Gareth Southgate bemoans being 'shouted down' over England vaccines after pair isolate

England head coach Gareth Southgate has bemoaned being ‘shouted down’ over his suggestion earlier this year that his Three Lions squad should each receive a coronavirus vaccine ahead of Euro 2020

Mason Mount and Ben Chilwell will self-isolate until further guidance after coming into contact with Scotland midfielder Billy Gilmour, who tested positive for COVID-19 on Sunday. 

The England pair were pictured with Gilmour in the immediate aftermath of their goalless draw with Scotland on Friday. 

None of the squad are believed to have received the vaccine, which had been fully administered to over 31 million people in the United Kingdom according to figures published on Sunday. 

And Southgate said after Mount and Chilwell were forced into isolation: “In terms of testing we had PCR tests, the mandatory tests yesterday for the pre-game.

“We’ve just followed that up today because of the situation that’s emerged with Scotland just as a belt and braces really to make sure we’re okay for people to travel together and eat together.

“In terms of the vaccinations, you need to go back to my suggestions in March around that where I was fairly firmly shouted down for daring to suggest anything of the sort.

“I did propose it but at the time I also said I totally understood where we stand in the pecking order for vaccinations.

“It’s more important the clinically vulnerable and everyone else receive those first. I felt we were getting to a point where that would be helpful.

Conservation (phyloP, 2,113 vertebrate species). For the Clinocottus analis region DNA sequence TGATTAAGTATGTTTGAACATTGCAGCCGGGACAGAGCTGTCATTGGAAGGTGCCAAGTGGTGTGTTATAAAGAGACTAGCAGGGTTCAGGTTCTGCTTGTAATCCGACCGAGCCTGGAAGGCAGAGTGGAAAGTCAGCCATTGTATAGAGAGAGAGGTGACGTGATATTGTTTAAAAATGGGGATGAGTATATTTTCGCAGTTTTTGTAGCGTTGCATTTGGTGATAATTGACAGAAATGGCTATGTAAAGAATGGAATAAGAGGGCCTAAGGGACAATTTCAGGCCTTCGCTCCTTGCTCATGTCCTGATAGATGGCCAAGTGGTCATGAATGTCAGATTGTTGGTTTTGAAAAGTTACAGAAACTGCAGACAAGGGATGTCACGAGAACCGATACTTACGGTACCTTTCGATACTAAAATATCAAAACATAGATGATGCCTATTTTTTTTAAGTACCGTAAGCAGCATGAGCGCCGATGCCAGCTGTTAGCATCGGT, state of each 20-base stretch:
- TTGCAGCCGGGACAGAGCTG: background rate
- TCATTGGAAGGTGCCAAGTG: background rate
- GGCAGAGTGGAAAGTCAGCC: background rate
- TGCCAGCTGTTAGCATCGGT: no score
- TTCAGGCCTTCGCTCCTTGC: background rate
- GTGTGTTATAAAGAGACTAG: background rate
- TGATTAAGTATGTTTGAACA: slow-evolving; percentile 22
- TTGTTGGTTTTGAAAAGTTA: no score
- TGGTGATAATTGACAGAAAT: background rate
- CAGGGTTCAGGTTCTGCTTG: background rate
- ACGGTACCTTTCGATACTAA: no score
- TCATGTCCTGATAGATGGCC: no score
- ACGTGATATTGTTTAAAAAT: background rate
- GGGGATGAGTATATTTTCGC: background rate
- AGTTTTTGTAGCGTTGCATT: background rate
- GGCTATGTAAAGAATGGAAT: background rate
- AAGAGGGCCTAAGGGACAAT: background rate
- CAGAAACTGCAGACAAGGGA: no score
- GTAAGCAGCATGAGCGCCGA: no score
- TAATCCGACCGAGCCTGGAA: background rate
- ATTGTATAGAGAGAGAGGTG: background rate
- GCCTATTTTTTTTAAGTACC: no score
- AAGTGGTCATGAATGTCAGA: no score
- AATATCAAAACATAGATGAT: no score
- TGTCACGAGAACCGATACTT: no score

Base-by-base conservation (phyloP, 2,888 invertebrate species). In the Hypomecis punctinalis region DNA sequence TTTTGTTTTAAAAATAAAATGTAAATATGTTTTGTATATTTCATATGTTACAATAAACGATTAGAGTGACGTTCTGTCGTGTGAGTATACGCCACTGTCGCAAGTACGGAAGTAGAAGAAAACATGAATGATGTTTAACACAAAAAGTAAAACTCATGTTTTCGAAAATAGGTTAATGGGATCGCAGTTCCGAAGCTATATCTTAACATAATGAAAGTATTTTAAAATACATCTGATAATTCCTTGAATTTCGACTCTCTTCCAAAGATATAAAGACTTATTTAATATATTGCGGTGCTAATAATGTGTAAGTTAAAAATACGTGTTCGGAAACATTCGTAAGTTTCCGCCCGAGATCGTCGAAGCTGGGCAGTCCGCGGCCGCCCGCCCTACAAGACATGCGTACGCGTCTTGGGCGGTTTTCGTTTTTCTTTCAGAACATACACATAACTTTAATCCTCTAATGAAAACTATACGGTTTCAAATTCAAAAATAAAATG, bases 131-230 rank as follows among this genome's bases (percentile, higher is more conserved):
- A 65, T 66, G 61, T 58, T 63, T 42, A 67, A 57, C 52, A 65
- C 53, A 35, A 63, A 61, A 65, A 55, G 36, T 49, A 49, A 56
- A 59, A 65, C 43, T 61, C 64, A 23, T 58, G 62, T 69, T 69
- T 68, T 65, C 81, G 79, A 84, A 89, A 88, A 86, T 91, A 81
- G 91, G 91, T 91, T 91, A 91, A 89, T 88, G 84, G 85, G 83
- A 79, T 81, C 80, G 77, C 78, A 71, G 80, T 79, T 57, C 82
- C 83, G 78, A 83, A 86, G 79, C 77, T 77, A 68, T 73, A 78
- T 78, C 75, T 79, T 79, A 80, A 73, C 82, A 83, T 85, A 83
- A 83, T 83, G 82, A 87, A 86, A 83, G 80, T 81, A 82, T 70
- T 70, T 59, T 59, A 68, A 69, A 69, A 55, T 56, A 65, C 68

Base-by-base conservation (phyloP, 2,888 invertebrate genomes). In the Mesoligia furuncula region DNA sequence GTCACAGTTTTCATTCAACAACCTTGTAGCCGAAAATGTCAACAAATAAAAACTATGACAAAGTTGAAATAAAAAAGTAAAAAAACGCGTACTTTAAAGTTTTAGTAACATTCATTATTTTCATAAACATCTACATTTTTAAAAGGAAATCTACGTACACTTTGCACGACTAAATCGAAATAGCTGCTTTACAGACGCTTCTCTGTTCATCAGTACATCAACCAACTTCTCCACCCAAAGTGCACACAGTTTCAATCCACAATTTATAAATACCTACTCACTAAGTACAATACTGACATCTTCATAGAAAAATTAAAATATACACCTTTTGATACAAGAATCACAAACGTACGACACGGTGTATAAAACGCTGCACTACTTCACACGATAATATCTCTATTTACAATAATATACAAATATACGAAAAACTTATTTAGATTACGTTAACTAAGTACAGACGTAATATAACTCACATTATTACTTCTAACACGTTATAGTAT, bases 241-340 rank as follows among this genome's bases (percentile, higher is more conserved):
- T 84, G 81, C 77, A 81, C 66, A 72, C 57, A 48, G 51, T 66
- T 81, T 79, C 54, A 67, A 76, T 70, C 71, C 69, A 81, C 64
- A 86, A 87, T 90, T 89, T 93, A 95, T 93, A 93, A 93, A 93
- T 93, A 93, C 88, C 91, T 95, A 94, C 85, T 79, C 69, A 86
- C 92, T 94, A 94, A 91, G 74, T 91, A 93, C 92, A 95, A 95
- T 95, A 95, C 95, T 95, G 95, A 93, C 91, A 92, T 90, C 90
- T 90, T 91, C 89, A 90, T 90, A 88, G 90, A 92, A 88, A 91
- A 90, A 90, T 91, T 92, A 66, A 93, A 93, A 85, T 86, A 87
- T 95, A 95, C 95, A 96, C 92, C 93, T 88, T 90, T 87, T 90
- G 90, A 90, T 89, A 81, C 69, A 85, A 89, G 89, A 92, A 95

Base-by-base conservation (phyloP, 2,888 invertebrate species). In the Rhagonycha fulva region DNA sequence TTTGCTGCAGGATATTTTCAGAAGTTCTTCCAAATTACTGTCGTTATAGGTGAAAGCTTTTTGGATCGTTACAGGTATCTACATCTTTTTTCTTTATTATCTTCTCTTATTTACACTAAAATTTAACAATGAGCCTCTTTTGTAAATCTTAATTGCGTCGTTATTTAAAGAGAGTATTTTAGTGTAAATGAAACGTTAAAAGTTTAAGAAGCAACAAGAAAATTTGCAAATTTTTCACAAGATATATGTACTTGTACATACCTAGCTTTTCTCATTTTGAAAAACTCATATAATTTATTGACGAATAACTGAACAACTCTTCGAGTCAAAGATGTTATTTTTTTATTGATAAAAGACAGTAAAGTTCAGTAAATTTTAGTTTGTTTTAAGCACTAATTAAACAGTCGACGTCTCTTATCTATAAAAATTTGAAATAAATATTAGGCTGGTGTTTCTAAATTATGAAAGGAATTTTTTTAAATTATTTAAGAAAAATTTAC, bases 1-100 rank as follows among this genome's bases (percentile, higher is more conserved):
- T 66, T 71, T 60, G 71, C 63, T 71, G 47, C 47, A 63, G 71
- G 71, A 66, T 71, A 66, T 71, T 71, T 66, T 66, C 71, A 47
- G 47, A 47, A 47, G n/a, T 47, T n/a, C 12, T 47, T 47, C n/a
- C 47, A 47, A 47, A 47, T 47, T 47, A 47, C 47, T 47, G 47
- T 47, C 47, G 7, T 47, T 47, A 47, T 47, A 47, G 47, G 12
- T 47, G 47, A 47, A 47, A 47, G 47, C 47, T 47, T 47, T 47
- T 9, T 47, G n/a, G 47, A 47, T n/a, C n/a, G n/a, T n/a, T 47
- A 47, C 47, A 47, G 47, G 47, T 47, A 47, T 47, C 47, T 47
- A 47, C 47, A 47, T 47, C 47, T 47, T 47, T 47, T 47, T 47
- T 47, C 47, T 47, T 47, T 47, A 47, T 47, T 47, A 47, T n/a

“In actual fact the vaccinations wouldn’t stop you catching the virus so it might not necessarily have stopped this situation in fairness.

In March, Southgate suggested that pressure on the National Health Service could be eased if footballers receive the vaccine. 

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But the former Middlesbrough boss received criticism as footballers are likely to be in a low-risk category.

“Our vaccination programme has been incredible… nearly all the vulnerable people have had the first vaccine,” the 50-year-old said earlier this year.

“My view would have been we were close to getting to where it would have been acceptable for professional sportsmen to be on the list.

“We are asking them to keep playing, they’re having to quarantine when they come back from certain situations, they’re having to take some risk going back to families and a lot of them have caught the virus because they’ve been working.

“I was not suggesting they should have been ahead of key workers and teachers but we are getting close to the points where it could be acceptable.

“Actually, football could afford to save the NHS money by buying vaccines and administering them.”


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